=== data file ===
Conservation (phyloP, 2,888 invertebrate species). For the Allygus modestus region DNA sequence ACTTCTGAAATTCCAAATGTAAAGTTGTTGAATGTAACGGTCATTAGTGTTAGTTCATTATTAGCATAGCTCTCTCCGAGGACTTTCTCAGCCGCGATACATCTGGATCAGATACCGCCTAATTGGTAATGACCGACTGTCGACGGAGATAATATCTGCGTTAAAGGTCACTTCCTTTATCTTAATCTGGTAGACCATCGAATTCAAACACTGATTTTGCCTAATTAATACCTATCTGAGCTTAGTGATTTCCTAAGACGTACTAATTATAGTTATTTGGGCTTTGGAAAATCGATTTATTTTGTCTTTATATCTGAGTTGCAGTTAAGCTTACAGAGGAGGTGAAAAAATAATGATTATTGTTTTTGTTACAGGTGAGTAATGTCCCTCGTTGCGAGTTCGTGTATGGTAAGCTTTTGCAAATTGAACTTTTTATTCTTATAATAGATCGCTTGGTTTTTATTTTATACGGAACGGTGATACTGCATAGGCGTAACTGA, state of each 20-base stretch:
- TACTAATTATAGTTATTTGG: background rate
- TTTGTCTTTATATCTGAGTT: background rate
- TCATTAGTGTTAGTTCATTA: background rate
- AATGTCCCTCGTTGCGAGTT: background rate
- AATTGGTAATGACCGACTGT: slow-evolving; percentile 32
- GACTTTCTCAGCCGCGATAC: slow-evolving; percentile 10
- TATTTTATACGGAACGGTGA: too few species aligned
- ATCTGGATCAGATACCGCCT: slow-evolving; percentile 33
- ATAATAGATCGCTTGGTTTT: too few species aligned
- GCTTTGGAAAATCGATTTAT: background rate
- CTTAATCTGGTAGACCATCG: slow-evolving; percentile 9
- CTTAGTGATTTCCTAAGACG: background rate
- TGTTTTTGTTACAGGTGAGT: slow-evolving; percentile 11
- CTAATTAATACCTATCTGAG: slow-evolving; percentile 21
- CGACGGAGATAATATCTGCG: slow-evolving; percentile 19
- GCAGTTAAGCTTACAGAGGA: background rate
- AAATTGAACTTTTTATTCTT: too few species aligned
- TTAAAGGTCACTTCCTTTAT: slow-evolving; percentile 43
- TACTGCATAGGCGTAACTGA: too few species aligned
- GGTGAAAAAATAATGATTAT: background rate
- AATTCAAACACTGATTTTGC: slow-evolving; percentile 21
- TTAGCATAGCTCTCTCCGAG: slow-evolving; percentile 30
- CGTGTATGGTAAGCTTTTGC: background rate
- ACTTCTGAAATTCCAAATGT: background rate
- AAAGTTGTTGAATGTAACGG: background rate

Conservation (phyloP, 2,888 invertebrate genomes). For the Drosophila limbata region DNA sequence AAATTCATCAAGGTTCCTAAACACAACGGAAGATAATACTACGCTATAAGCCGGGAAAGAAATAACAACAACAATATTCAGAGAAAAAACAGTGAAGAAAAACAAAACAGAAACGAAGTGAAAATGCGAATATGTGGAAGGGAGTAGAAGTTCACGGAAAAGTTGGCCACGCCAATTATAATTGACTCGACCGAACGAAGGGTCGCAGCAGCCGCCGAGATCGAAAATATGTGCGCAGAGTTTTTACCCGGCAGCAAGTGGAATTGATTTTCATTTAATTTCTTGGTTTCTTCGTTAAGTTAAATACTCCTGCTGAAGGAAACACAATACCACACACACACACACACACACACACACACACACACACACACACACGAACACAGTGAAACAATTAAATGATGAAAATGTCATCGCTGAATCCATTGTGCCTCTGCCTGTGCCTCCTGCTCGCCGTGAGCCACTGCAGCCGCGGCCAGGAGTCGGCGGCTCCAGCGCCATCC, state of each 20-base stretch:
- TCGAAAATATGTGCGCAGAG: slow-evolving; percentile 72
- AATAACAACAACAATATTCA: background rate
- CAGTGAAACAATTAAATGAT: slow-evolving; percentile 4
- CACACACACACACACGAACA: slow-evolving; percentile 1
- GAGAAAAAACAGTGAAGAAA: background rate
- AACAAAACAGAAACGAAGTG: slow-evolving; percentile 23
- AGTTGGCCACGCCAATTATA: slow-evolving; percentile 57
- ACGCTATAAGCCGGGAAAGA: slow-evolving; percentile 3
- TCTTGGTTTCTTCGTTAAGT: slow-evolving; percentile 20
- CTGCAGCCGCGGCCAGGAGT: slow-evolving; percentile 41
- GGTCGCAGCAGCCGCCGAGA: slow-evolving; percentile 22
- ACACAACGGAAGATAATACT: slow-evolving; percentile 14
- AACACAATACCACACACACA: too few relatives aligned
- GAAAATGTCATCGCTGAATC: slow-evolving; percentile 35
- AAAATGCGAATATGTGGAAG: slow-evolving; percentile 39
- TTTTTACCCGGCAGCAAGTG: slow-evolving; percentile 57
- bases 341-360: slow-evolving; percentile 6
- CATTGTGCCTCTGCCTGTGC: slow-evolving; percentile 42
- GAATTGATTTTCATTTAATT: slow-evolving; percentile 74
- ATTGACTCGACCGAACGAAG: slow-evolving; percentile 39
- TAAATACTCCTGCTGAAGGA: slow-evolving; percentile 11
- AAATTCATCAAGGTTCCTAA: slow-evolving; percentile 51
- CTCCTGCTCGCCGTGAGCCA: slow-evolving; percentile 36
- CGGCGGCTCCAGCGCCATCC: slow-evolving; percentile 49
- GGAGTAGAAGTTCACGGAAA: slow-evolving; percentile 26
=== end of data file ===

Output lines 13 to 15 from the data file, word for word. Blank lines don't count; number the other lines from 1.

- CTTAGTGATTTCCTAAGACG: background rate
- TGTTTTTGTTACAGGTGAGT: slow-evolving; percentile 11
- CTAATTAATACCTATCTGAG: slow-evolving; percentile 21